Race Weekend Central

Dominating Kyle Busch to be Known As…

The young driver sped on by, glorying in the thrill of leading the race. Nothing could stop him. Not one. There were only a few laps left and an open track in front of his machine. Nothing would prevent him from driving into Victory Lane.


Then he checked his mirror, and there it was, the most feared car on the track. He swallowed, tightened his grip on the wheel, and questioned his destiny for a second–just long enough for his pursuer to grow just a bit larger in the reflection. Dammit! It wasn’t fair! He had a great car and had driven a clean race. Today was surely destined to be his! And still his nemesis stalked ever closer.


A slow car appeared ahead on the inside. Crap. He had to lift. Not enough to lose the lead, but just so that the noise of the following car grew a little louder. Another lap lost another second. The distance between the two became space rather than time–car lengths, feet, inches. The tension in cockpit skyrocketed. What did he do wrong? How was it that car always would win, and not his team?


It was over.  The checkers fell for the No. 54 car. That was on Saturday. On Sunday the Brickyard welcomed the No. 18 to its circle of Sprint Cup winners. Not only did the competitors shake their heads at the brutal consistency of the pilot still recovering from a broken leg, but so did NASCAR Nation. It’s almost like…


There have been other drivers who have always won. The list is pretty short, actually. It goes something like this: Richard Petty, Jeff Gordon, Jimmie Johnson, and Dale Earnhardt, Sr. aka The Intimidator. Each of these drivers absolutely dominated the track when they came riding into town. None of them were loved at the time of their crushing dominance. Yes, even King Richard struggled through years of grumbling because if his No. 43 showed up, nobody else had much of a chance that day. Dale Sr.’s supporters were nearly matched in number by his detractors. Fans called him arrogant, a bully behind the wheel and just plain unapologetic for being so good.   Jeff Gordon was never named belligerent, but those who adored Senior’s brand of showmanship didn’t care much for a rainbow colored car that could hunt down that black No. 3. Finally, what do you do to combat the perfection of Johnson and Knaus? You can complain that they’re too good. If you add up the championship trophies for these four drivers you get the number of Gordon’s car: 24. There must be something worthy of admiration when there’s that much hardware involved.


Well, the story is starting again. Kyle Busch will never win the Most Popular Driver award. He’s not the guy that will be nominated for Cuddliest NASCAR Personality. He’s good. Okay, great. And he knows it. While he has suffered through years of setbacks when it comes to proving that his M&M’s car is worthy of a Cup, it may just be that he has finally figured out how to do this thing called win.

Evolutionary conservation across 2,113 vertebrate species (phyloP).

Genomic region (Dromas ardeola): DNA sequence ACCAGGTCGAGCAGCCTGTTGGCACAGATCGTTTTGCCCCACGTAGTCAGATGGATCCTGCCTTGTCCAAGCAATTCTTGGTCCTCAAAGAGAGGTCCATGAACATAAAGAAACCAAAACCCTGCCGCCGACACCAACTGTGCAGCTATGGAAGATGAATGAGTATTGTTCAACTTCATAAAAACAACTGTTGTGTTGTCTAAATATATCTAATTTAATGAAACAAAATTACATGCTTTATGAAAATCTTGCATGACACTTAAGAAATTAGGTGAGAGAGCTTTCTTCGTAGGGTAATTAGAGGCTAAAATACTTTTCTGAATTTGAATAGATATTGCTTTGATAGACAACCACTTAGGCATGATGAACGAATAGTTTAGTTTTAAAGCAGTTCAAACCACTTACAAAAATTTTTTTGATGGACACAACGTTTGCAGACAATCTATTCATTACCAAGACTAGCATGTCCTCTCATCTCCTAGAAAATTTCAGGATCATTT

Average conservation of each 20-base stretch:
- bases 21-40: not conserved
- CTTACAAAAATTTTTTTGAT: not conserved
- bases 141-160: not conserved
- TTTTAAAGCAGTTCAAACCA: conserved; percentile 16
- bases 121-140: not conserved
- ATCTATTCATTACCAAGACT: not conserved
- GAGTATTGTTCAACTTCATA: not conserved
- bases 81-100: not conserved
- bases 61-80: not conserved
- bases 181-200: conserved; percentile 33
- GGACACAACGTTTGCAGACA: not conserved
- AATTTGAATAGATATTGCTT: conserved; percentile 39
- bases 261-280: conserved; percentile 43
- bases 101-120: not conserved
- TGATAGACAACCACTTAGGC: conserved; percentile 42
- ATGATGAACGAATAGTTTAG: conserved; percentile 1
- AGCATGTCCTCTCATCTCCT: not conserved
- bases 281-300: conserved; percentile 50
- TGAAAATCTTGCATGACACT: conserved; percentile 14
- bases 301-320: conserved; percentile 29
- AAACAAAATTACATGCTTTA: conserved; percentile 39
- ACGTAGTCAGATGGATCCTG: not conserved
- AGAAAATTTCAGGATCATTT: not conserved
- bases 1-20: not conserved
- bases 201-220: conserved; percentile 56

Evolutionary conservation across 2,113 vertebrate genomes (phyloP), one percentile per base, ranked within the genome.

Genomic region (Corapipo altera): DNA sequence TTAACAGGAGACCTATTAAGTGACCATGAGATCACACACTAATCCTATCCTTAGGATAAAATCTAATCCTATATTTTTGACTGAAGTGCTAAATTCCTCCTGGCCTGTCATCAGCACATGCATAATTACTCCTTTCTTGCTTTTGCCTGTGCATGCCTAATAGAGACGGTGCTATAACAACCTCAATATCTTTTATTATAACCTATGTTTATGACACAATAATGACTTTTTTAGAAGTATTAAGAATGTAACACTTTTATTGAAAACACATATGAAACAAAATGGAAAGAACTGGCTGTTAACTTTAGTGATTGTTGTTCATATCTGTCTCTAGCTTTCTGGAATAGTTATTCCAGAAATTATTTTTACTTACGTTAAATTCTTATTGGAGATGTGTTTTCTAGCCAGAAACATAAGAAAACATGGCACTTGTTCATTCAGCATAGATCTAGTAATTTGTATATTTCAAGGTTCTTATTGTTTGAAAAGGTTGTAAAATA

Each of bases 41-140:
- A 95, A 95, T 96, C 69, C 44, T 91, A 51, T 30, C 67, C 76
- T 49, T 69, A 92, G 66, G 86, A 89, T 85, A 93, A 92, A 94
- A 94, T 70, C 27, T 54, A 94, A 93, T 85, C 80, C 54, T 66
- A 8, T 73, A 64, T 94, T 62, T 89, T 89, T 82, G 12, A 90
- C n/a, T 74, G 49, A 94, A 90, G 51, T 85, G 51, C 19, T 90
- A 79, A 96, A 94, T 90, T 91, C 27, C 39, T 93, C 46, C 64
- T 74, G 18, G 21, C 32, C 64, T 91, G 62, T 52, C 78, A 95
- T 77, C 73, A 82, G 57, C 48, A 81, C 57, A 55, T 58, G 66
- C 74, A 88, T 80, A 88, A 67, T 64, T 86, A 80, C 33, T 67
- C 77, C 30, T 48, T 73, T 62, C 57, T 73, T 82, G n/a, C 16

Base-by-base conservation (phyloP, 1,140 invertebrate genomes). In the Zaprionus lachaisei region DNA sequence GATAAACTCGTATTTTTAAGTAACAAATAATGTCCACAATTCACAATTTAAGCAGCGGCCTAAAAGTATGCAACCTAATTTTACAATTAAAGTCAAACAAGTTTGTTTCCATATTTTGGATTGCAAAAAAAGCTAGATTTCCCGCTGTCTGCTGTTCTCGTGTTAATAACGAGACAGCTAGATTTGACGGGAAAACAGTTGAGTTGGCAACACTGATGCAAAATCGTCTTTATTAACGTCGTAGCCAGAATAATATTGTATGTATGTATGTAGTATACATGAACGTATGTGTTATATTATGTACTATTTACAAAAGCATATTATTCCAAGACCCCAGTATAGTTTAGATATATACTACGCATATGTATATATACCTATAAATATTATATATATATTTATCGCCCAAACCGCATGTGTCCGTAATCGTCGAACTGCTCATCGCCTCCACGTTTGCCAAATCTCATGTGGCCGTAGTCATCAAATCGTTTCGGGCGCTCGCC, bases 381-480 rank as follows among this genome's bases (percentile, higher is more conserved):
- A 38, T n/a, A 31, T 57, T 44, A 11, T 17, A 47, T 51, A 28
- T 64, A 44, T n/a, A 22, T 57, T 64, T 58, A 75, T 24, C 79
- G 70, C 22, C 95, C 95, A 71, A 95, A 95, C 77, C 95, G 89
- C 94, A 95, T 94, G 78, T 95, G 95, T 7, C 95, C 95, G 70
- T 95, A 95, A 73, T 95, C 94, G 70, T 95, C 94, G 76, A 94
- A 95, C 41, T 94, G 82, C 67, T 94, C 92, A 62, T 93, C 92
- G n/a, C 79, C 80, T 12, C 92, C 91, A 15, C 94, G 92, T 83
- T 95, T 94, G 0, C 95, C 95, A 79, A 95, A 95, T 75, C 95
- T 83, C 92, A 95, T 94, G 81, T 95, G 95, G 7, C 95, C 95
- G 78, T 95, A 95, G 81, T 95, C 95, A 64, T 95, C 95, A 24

Since the younger Busch’s return to competition in May, there’s been a noticeable change behind the wheel. He might stumble, but he seems more determined than ever to put whatever machine he might be driving in the spotlight. It’s a bit like watching Jaws at the track. His car appears out of the corner, and you can practically hear the echo of the infamous soundtrack while he chews up the asphalt.   He’s a-coming. He’s going to drive through whatever obstacles are in his way. And if you see him approaching in your mirror, you might experience that sinking feeling that maybe you needed a bigger boat.


It’s time, time to bow down in the face of an exceptional talent and give him his due. We still don’t have to cheer for him during driver intros, but it’s probably the moment when he ought to be given the kind of nickname worthy of a driver destined for the Hall of Fame. The King, The Intimidator, Rainbow Warrior and Five-time/Six-pack have come before. What will Kyle Busch’s moniker be? He’s clearly outgrown being a Shrub.


Sonya’s Scrapbook

1997 Pocono 500

Since we’re talking about seasons that highlighted depressing consistency, beside the fans of the Rainbow Warriors, not too many people were cheering in 1997 when Jeff Gordon was stinking up the show.  To show that things haven’t changed all that much, the cameras weren’t even following Gordon during the final ten laps of this race because you couldn’t see the second place car in the same shot.  Even the commentators sounded a bit bored with the results.

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